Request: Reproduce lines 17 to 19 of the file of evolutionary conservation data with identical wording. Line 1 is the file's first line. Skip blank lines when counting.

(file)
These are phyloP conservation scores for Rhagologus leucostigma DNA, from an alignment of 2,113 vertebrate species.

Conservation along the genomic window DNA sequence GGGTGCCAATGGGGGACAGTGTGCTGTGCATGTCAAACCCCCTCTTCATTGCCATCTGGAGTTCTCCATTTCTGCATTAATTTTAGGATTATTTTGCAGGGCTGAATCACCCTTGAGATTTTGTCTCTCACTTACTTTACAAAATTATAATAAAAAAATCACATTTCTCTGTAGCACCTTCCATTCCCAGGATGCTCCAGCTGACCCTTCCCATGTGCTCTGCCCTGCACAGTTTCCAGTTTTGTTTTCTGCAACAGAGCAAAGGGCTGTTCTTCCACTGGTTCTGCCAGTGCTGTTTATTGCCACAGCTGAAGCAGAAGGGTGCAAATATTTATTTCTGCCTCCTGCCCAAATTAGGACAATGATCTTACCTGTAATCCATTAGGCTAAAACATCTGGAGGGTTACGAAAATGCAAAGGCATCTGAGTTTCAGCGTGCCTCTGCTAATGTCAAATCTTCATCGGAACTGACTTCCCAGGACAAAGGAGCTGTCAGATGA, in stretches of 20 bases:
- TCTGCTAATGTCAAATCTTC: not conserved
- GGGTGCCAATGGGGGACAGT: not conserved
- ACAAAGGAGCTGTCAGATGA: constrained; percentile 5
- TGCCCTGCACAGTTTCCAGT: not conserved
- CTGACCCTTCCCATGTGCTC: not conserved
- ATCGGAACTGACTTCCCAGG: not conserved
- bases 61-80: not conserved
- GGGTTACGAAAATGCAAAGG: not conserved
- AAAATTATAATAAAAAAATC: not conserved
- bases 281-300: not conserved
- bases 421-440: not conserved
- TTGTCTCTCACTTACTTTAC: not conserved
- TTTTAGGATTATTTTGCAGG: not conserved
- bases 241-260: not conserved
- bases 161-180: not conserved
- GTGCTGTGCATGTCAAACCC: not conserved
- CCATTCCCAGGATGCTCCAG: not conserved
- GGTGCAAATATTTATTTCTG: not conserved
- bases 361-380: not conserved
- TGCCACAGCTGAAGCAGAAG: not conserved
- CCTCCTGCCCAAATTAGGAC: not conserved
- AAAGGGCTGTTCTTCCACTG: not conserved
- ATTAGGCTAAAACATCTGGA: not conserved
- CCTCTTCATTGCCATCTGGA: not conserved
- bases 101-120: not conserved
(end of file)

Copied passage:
- bases 161-180: not conserved
- GTGCTGTGCATGTCAAACCC: not conserved
- CCATTCCCAGGATGCTCCAG: not conserved